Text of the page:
TOWER GROVE — It is virtually impossible to keep up with all the memes and themes in my little seamhead corner of the Internet, and so it was with some embarrassment that I plucked a copy of Wired off the rack yesterday and thumbed my way to a story on a fad I knew little about, Cow Clicker.
I had seen the cows around Facebook or scattered on other dot-com pastures. I had no idea what they were.
Jason Tanz’s article charts how Cow Clicker’s inventor, Ian Bogost, set out to parody online games like Farmville only to accidentally find success alongside the repetitive-clicking games he sought to mock. Cow Clicker is what it says it is. Simply, clicking cows. The more often you click your cow, the more rewards you earn. You can add friends to your pasture so that their clicks are now your clicks, and that, as the article points out, led to some unexpected strategy in this rudimentary game: Recruiting the best clickers to your online pasture became competitive. Early in the article, Bogost’s belief that video games can do more than invite clicks, they can indeed enact change is set forth: “He sees them as tools to educate and enlighten,” Tanz writes, “to ‘disrupt and change fundamental attitudes and beliefs about the world.'”
Nestled far deeper into the article is where that belief leads.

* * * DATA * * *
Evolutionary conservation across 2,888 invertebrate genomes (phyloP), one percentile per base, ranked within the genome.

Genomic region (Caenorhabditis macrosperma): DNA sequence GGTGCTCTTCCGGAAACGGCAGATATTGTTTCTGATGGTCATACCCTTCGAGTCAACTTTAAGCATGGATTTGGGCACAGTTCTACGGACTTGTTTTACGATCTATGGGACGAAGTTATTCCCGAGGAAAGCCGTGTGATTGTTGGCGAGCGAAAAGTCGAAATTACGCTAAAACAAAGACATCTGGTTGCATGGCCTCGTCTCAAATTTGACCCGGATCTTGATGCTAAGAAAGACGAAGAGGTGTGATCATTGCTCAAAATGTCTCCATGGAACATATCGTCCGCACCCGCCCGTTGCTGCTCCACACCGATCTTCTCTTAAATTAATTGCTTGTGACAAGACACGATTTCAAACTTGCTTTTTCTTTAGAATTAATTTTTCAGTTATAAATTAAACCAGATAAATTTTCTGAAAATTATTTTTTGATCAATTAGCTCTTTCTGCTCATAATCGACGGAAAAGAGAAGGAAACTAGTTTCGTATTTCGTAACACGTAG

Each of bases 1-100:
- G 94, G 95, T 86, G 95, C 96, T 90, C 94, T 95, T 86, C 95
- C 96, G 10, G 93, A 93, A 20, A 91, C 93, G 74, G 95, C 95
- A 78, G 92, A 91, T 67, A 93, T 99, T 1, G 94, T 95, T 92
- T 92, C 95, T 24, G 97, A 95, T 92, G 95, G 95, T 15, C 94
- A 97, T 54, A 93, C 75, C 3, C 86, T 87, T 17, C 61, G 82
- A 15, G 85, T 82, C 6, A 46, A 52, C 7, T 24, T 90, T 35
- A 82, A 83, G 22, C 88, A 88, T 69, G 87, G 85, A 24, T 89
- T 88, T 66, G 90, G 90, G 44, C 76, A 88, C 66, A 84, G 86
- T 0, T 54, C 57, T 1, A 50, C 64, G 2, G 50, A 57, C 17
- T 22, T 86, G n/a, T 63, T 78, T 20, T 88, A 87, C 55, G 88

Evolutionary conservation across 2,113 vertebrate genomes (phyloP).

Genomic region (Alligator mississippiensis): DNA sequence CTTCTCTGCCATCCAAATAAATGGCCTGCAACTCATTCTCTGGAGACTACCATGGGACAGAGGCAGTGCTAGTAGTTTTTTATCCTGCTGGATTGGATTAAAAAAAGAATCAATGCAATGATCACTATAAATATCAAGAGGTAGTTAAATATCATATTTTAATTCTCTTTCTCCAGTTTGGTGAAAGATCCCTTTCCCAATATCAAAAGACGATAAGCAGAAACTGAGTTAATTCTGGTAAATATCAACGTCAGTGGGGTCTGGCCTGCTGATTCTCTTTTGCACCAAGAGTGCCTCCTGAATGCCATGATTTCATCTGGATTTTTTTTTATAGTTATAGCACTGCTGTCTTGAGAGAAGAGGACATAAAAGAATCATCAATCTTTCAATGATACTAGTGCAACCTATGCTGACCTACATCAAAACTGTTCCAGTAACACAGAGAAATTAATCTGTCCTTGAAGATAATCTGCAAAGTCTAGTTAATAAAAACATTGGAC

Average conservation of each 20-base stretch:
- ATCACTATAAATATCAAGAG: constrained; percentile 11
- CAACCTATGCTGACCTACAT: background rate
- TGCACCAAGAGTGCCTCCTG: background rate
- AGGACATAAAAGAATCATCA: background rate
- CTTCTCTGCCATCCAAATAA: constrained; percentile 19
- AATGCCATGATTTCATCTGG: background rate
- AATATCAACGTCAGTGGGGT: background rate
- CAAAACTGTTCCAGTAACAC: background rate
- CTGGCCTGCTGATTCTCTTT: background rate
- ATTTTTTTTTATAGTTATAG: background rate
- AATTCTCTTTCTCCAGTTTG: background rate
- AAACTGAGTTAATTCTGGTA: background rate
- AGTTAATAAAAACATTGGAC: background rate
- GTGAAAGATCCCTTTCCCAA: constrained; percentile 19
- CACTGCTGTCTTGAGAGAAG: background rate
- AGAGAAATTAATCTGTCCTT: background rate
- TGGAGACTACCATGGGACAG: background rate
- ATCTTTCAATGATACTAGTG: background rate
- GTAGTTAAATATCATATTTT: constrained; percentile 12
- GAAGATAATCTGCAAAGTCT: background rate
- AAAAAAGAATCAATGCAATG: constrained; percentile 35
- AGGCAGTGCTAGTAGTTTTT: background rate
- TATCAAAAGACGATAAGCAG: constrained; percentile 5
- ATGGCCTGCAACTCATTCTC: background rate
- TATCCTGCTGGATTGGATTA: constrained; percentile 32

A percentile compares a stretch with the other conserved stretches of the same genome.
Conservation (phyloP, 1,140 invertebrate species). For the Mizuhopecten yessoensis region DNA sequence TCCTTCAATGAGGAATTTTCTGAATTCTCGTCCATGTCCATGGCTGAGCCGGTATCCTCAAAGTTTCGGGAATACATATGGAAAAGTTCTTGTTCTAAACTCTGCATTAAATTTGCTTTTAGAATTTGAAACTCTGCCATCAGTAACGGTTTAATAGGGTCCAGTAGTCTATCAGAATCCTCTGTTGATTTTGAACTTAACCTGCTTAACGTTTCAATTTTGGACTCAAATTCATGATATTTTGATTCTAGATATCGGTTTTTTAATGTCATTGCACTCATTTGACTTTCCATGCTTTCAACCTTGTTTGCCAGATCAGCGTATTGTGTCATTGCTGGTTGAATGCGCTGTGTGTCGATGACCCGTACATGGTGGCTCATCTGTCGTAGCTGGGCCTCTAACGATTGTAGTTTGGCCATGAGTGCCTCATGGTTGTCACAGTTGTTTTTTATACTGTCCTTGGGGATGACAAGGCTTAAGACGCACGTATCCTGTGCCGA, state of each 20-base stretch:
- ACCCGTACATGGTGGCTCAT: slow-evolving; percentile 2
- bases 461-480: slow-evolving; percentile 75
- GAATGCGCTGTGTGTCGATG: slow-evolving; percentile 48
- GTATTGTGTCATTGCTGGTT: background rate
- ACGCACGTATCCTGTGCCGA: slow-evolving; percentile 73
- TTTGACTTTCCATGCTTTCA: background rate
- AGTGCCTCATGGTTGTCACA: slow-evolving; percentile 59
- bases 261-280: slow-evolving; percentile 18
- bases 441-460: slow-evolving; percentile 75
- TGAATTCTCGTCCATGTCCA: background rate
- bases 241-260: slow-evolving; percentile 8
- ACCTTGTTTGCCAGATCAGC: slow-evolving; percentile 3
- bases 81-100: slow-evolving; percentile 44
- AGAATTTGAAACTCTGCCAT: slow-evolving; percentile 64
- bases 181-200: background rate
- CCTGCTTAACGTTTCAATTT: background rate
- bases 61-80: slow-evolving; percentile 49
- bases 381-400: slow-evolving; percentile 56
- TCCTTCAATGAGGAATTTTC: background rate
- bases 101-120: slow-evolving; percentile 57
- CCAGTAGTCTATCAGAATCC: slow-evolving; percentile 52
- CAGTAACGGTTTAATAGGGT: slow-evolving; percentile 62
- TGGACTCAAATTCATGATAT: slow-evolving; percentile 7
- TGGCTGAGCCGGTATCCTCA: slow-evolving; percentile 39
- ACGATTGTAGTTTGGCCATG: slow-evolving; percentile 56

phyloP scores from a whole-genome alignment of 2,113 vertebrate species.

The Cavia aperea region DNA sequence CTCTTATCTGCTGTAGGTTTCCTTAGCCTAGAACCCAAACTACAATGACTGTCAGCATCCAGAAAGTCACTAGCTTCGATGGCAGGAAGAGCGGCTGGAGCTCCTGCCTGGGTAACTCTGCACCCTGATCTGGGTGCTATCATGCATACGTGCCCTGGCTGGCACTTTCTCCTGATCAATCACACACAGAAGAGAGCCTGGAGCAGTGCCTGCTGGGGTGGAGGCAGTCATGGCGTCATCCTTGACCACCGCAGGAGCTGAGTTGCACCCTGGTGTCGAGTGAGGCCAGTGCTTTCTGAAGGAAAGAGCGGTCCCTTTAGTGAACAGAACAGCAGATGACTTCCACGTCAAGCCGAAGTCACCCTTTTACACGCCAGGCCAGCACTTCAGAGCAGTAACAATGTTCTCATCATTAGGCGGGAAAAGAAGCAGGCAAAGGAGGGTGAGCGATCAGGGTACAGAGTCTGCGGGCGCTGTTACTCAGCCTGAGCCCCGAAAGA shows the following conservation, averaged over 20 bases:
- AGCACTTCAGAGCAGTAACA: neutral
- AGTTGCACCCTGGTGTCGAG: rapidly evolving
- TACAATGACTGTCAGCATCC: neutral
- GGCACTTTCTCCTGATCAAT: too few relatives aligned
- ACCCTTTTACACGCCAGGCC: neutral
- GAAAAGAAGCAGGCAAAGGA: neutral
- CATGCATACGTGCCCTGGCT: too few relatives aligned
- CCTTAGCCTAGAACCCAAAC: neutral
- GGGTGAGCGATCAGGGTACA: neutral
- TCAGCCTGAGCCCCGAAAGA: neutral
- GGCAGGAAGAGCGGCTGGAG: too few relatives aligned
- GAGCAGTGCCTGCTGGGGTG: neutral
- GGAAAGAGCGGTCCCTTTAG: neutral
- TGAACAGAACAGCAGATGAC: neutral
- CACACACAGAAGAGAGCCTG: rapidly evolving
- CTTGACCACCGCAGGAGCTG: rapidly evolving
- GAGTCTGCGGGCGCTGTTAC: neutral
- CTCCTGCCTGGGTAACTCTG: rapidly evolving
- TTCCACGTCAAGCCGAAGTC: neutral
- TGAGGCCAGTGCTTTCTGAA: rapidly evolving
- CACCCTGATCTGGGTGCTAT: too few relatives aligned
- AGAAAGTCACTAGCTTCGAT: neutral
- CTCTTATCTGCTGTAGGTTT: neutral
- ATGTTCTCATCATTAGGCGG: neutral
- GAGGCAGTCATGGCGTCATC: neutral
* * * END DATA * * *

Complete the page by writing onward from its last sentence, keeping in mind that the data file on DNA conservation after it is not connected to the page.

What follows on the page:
It’s called “gamification” and we see it everywhere. What are frequent buyer programs but games for businesses to give the consumer a sense of accomplishment? In the article, it points out that Google News now has badges. I know that several of my friends collect badges on their iPhone for the beers they’ve had. (I can go right now to Untappd and see that someone I do not know is drinking a beer I do not recognize to earn a badge I’ve never heard of. Cheers!) On Klout, we are rewarded for regular visits as if following a link is some sort of achievement. This will be my 10th entry here at WordPress and when I press publish the little sidebar will give me a pat on the back for reaching another milestone. I plan to put this latest virtual merit badge on my virtual sash in hopes that someday I’ll virtually pass it on to my son as a virtual heirloom. On thousands of Facebook games, we’re given points for keeping up routines such as watering crops, plucking carrots, challenging friends to a soccer game, paying actual money, and … oh, wait, if you’ll excuse my 20 minutes is up and I really need that +5 training points on the new baseball game or my team is going to be too weak to play today.